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Payment for Environmental Services in the Atlantic Rainforest

Financial sustainability of protected areas is always a challenge in developing countries. In this project, CSF developed a methodology to implement a Payment for Environmental Services (PES) system focused on water conservation for human consumption in the Atlantic Forest of Brazil. This payment system approach is supported by the 47th and 48th articles of the Brazilian National System of Conservation Units Law (which goes by the Portuguese acronym SNUC), which aim to generate income for protected areas management. The project study area was the Guapiaçu and Macacu rivers basin in Três Picos State Park, close to Rio de Janeiro city. This basin provides water for about 1.7 million people.

Our analysis was developed in five phases:

Economic Benefits of Manaus Parks

What is the local economic impact of protected areas creation and management? Protected areas are commonly considered barriers to economic development because they impose limits or even completely block the use of natural resources. However, this study demonstrated that 10 protected areas located up to 200 km from Manaus city in the Brazilian Amazon provide an source of important income for the local economy. In some situations, these incomes can even surpass earnings generated by land uses such as cattle ranching. The study also found that in the case of the Manaus, the economic activity generated by protected areas - mostly in the form of local spending and employment for research and protection activities - was paid for by money originating outside the region and even outside Brazil.

Belo Monte Dam

In this study, we analyzed the costs and benefits of the Belo Monte project on the Xingu River in the Southern Amazon. For our analysis, we created three scenarios. The first examines only the “internal” costs and benefits of Belo Monte as an energy project, excluding the costs of its impacts on competing economic activities and the environment. In the second scenario we included some external costs: tourism losses, impacts on water supply and fisheries and declines in water quality during construction. The third scenario also includes these external costs, and estimated energy benefits based on an alternative model, called HydroSim, developed at the Campinas State University (UNICAMP) in São Paulo.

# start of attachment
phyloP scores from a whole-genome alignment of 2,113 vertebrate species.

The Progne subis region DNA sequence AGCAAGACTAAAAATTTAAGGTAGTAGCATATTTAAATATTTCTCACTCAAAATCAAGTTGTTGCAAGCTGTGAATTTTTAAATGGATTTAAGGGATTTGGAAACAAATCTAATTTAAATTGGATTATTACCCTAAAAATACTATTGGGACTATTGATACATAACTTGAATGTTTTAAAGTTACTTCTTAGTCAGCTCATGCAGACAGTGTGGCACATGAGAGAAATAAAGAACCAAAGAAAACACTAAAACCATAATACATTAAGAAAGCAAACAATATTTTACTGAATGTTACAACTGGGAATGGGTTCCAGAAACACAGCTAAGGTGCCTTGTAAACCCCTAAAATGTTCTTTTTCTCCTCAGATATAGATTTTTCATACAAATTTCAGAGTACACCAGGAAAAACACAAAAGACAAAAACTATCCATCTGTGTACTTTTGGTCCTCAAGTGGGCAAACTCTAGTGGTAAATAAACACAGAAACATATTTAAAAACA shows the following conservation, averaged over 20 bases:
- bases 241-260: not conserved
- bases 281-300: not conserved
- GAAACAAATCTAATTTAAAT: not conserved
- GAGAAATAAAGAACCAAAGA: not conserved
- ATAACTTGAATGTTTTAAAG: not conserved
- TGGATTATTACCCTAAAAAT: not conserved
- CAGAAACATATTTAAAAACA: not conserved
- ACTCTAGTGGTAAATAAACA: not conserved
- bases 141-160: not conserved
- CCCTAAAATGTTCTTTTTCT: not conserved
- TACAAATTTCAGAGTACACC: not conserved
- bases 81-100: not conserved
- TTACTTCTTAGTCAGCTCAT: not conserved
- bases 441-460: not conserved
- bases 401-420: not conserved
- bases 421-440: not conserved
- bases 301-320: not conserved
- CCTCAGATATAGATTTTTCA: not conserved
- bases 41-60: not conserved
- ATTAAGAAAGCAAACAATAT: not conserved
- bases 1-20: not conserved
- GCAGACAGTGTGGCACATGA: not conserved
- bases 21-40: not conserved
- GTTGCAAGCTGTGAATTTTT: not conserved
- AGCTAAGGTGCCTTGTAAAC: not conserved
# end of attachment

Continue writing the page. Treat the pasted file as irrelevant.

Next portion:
Economic Benefits of Madidi National Park

There is much debate over whether natural protected areas restrict economic development or enable it. In this study we assessed the local economic benefits provided by Madidi National Park & Natural Area of Integrated Management, one of Bolivia’s largest protected areas, and also one of the most important globally for biodiversity conservation. We applied this analysis approach previously for Amazonian protected areas near Manaus, Brazil.

Economics of a Road Through Madidi National Park

Rural roads are frequently associated with economic development, but they are often implemented without consideration for their economic feasibility also called "efficiency." The terms feasibility and efficiency describe investments whose benefits are, at a minimum, greater than their costs. When such criteria are ignored, road projects are funded by governments with no clear expectations of increasing the overall wealth of the country. In fact, they often bring considerable economic losses when accrued benefits do not offset large costs involved with road improvement or construction.

Roads and protected areas in northern Bolivia Amazon

Road projects in the Amazon Basin are seen by some people as required elements for economic development, but they can come with a host of social and environmental disadvantages. These include the destruction of forests and other natural habitats, the loss of biodiversity, the spread of human diseases, displacement of indigenous and non-indigenous communities and the concentration of landholdings. Studies that consider and integrate the varied effects of road projects can point to those investments that best achieve, and, to the extent possible, reconcile economic, environmental and social goals.

Dams and Roads in the Madeira Basin

In this analysis, we assess the effect of Madeira River energy and transportation infrastructure projects on soybean expansion. Precarious transportation networks and natural barriers have kept the region of the Upper Madeira River geographically and economically isolated and have contributed to the low population densities, particularly in the Bolivian States of Beni and Pando. The development potential of this area, where Brazil, Peru and Bolivia meet, lies in the possibilities of accessing the Atlantic and Pacific Oceans by river or through the construction and pavement of roads.

Roads and Dams in Madidi and Pilón-Lajas, Bolivia

The region of Northwest Bolivia where the Andes meet the Amazon plain is considered by some to be a rich natural treasure and by others to be under-developed. In 1995, the Bolivian government officially protected 1.8 million hectares of rain forest, cloud forest, rare deciduous forest and an array of plant and animal species nearly unsurpassed in the world's nature reserves.

Chalillo Dam

In 2000 CSF worked with the Belize Alliance of Conservation Non-Government Organizations to provide Belizeans with an independent analysis of a proposed dam on the Macal River. The upper Macal and its tributaries provide habitat for rare scarlet macaws, Morelet's crocodiles, river otters, tapirs and jaguars. But it also has potential to supply electricity to consumers throughout Belize.

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